References:  Ball, C. A. (1988). Estimation Bias Induced by Discrete Security Prices. Journal of Finance 43, 841865. Bauwens, L., C. Hafner, and S. Laurent (2012). Handbook of Volatility Models and Their Applications. New Jersey: Wiley. Bien, K., I. Nolte, and W. Pohlmeier (2011). An inflated multivariate integer count hurdle model: an application to bid and ask quote dynamics. Journal of Applied Econometrics 26, 669707. Bollerslev, T. (1986). Generalized autoregressive conditional heteroscedasticity. Journal of Econometrics 31, 307327. Brownlees, C., F. Cipollini, and G. Gallo (2012). Multiplicative Error Models. In L. Bauwens, C. Hafner, and S. Laurent (Eds.), Handbook of Volatility Models and Their Applications, pp. 223247. New Jersey: Wiley. Cho, D. C. and E. W. Frees (1988). Estimating the Volatility of Discrete Stock Prices. Journal of Finance 43, 451466. Creal, D., S. J. Koopmans, and A. Lucas (2013). Generalized Autoregressive Score Models with Applications. Journal of Applied Econometrics 28, 777795. Engle, R. (1982). Autoregressive Conditional Heteroscedasticity with Estimates of the Variance of United Kingdom Inflations. Econometrica 50, 9871008. Engle, R. F. and J. R. Russell (1998). Autoregressive Conditional Duration: A New Model of Irregularly Spaced Transaction Data. Econometrica 66, 11271162. Francq, C. and G. Sucarrat (2015). An EquationbyEquation Estimator of a Multivariate LogGARCHX Model of Financial Returns. https://mpra.ub.unimuenchen.de/67140/. Francq, C. and L. Q. Thieu (2015). Qml inference for volatility models with covariates. http://mpra.ub.unimuenchen.de/63198/. Francq, C., O. Wintenberger, and J.M. Zakoian (2013). GARCH Models Without Positivity Constraints: Exponential or LogGARCH? Forthcoming in Journal of Econometrics, http//dx.doi.org/10.1016/j.jeconom.2013.05.004. Geweke, J. (1986). Modelling the Persistence of Conditional Variance: A Comment. Econometric Reviews 5, 5761. Ghysels, E., P. SantaClara, and R. Valkanov (2006). Predicting volatility: getting the most out of return data sampled at di�erent frequencies. Journal of Econometrics 131, 5995. Gottlieb, G. and A. Kalay (1985). Implications of the Discreteness of Observed Stock prices. Journal of Finance 40, 135153. Han, H. and D. Kristensen (2014). Asymptotic theory for the QMLE in GARCHX models with stationary and nonstationary covariates. Journal of Business and Economic Statistics, ???? Harvey, A. C. (2013). Dynamic Models for Volatility and Heavy Tails. New York: Cambridge University Press. Hausman, J., A. Lo, and A. MacKinlay (1992). An ordered probit analysis of transaction stock prices. Journal of Financial economics 31, 319379. Hautsch, N., P. Malec, and M. Schienle (2013). Capturing the zero: a new class of zeroaugmented distributions and multiplicative error processes. Journal of Financial Econometrics. Forthcoming. http://jfec.oxfordjournals.org/content/early/2013/03/29/jjfinec.nbt002. Li, Y. and P. A. Mykland (2014). Rounding Errors and Volatility Estimation. Journal of Financial Econometrics . Forthcoming. Liesenfeld, R., I. Nolte, and W. Pohlmeier (2006). Modelling Financial Transaction Price Movements: A Dynamic Integer Count Data Model. Empirical Economics 30, 795825. Ljung, G. and G. Box (1979). On a Measure of Lack of Fit in Time Series Models. Biometrika 66, 265270. Milhøj, A. (1987). A Multiplicative Parametrization of ARCH Models. Research Report 101, University of Copenhagen: Institute of Statistics. Nelson, D. B. (1991). Conditional Heteroskedasticity in Asset Returns: A New Approach. Econometrica 59, 347370. Pantula, S. (1986). Modelling the Persistence of Conditional Variance: A Comment. Econometric Reviews 5, 7173. R Core Team (2014). R: A Language and Environment for Statistical Computing. Vienna, Austria: R Foundation for Statistical Computing. Russell, J. R. and R. F. Engle (2005). A DiscreteState ContinuousTime Model of Financial Transaction Prices and Times: The Autoregressive Conditional MultinomialAutoregressive Conditional Duration Model. Journal of Business and Economic Statistics 23, 166180. Rydberg, T. H. and N. Shephard (2003). Dynamics of TradebyTrade Price Movements: Decomposition and Models. Journal of Financial Econometrics 1, 225. Schwarz, G. (1978). Estimating the Dimension of a Model. The Annals of Statistics 6, 461464. Shephard, N. (2005). Stochastic Volatility: Selected Readings. Oxford: Oxford University Press. Sucarrat, G., S. Grønneberg, and A. Escribano (2015). Estimation and Inference in Univariate and Multivariate LogGARCHX Models When the Conditional Density is Unknown. Computational Statistics and Data Analysis. Forthcoming. DOI: http://dx.doi.org/10.1016/j.csda.2015.12.005. Working Paper version: http://mpra.ub.unimuenchen.de/62352/. Wintenberger, O. (2013). Continuous Invertibility and Stable QML Estimation of the EGARCH(1,1) model. Scandinavian Journal of Statistics 40, 846867.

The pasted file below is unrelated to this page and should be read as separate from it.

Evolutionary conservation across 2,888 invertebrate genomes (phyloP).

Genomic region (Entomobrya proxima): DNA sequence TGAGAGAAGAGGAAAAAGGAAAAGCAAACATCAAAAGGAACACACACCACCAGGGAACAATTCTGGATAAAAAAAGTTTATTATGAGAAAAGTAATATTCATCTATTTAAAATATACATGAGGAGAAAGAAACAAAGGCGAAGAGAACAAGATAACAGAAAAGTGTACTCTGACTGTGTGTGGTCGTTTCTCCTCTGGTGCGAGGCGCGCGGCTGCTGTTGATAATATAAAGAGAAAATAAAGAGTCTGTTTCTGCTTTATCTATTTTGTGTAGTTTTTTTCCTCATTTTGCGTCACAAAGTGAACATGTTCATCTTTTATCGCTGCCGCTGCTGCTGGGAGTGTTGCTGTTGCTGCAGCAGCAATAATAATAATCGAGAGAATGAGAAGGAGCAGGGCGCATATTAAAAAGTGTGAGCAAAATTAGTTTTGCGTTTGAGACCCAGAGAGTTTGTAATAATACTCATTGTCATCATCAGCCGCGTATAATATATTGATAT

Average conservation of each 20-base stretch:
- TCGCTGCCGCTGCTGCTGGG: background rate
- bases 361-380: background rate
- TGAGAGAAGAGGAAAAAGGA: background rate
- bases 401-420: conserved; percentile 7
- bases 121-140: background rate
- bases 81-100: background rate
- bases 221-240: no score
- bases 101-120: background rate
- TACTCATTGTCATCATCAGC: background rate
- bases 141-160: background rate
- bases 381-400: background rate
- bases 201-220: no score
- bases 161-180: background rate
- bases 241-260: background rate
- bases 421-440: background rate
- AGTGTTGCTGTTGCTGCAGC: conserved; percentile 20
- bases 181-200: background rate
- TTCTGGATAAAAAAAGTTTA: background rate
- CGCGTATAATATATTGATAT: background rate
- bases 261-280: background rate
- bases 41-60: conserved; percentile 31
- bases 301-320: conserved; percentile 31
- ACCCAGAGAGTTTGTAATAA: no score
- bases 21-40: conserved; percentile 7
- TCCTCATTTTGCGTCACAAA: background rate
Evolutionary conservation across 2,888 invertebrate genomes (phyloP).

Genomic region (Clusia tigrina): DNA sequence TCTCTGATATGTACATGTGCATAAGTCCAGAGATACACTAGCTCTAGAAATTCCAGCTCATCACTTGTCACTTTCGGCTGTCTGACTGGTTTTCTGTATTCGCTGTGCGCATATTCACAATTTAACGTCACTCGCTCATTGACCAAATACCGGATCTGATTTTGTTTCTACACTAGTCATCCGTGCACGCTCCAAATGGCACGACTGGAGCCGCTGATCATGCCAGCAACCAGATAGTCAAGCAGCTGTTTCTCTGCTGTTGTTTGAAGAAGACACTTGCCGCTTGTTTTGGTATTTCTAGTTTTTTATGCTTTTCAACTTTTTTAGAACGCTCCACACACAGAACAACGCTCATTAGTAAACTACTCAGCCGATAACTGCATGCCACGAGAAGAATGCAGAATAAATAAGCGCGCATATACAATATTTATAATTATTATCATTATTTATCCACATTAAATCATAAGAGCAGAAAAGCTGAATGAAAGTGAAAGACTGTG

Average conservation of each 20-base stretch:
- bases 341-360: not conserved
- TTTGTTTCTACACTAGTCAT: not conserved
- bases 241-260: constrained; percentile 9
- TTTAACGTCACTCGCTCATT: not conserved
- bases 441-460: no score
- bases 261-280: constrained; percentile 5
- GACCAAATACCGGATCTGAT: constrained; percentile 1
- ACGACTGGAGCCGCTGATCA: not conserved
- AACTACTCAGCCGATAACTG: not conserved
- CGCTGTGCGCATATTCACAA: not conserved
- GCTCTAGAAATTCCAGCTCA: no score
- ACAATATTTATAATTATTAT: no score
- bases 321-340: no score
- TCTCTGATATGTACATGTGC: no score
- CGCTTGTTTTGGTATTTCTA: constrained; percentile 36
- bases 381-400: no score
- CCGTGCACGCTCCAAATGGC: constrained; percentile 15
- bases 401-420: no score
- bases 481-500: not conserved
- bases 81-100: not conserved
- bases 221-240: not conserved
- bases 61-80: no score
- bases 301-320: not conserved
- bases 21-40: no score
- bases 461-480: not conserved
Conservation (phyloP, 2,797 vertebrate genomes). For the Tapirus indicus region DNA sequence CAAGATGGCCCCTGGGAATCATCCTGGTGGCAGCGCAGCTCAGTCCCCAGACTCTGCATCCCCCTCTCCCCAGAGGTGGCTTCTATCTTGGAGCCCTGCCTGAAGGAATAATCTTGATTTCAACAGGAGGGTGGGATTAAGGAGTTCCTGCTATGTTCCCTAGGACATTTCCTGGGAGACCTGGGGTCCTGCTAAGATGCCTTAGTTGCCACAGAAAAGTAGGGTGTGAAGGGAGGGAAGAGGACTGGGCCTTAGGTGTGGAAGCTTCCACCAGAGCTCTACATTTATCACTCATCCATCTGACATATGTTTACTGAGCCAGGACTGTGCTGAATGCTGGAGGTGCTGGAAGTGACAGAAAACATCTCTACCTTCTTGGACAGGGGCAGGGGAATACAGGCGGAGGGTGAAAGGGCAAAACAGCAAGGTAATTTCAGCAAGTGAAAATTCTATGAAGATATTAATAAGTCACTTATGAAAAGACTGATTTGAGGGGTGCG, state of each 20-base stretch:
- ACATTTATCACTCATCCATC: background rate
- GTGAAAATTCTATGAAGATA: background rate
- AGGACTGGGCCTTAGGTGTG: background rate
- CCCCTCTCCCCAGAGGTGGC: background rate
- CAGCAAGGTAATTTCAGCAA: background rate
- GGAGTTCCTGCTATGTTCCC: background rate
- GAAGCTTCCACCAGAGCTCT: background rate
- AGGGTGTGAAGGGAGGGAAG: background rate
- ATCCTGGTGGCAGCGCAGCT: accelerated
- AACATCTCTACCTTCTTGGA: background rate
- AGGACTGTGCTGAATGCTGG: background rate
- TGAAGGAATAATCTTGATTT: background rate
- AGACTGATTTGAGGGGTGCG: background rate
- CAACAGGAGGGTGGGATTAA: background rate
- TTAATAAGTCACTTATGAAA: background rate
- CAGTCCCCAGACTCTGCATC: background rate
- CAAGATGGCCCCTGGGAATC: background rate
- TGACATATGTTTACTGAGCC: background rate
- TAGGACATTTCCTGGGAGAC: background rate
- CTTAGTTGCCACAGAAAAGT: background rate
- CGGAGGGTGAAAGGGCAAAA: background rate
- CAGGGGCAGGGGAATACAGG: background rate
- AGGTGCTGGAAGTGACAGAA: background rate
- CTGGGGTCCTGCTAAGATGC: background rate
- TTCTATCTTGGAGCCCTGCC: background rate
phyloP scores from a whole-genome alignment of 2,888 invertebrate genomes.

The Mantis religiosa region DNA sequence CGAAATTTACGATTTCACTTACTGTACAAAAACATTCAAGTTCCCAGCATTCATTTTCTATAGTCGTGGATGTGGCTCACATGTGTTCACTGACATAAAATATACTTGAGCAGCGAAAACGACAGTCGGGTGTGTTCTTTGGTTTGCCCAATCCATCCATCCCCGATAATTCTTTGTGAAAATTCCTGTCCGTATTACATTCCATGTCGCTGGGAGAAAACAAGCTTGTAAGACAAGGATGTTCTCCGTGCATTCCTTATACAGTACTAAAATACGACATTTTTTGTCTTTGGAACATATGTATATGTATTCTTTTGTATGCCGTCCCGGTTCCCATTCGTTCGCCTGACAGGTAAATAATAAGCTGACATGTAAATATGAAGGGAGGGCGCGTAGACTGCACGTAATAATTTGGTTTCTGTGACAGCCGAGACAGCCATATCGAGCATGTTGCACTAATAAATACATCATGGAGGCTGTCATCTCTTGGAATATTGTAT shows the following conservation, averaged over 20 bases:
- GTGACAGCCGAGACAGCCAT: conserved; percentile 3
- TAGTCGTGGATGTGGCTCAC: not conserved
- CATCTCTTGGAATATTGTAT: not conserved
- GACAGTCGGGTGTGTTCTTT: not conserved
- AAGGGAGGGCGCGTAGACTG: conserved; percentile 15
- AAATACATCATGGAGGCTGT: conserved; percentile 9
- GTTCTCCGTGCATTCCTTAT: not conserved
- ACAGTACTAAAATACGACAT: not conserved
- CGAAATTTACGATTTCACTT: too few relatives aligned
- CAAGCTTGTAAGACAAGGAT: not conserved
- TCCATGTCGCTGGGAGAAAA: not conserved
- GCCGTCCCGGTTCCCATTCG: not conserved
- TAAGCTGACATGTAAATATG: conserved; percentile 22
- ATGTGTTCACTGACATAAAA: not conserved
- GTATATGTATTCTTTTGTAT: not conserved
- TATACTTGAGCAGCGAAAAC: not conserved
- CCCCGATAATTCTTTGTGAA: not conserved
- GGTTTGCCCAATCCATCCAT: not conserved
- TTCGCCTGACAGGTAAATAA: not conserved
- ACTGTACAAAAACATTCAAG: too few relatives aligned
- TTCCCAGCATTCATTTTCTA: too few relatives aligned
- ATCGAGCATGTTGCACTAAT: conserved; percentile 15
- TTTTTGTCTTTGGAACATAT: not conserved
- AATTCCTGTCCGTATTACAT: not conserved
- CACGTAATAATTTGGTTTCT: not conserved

URI:  https://mpra.ub.unimuenchen.de/id/eprint/77264 
Available Versions of this Item

Models of Financial Return With TimeVarying Zero Probability. (deposited 21 Jan 2016 14:32)
 Models of Financial Return With TimeVarying Zero Probability. (deposited 04 Mar 2017 09:08) [Currently Displayed]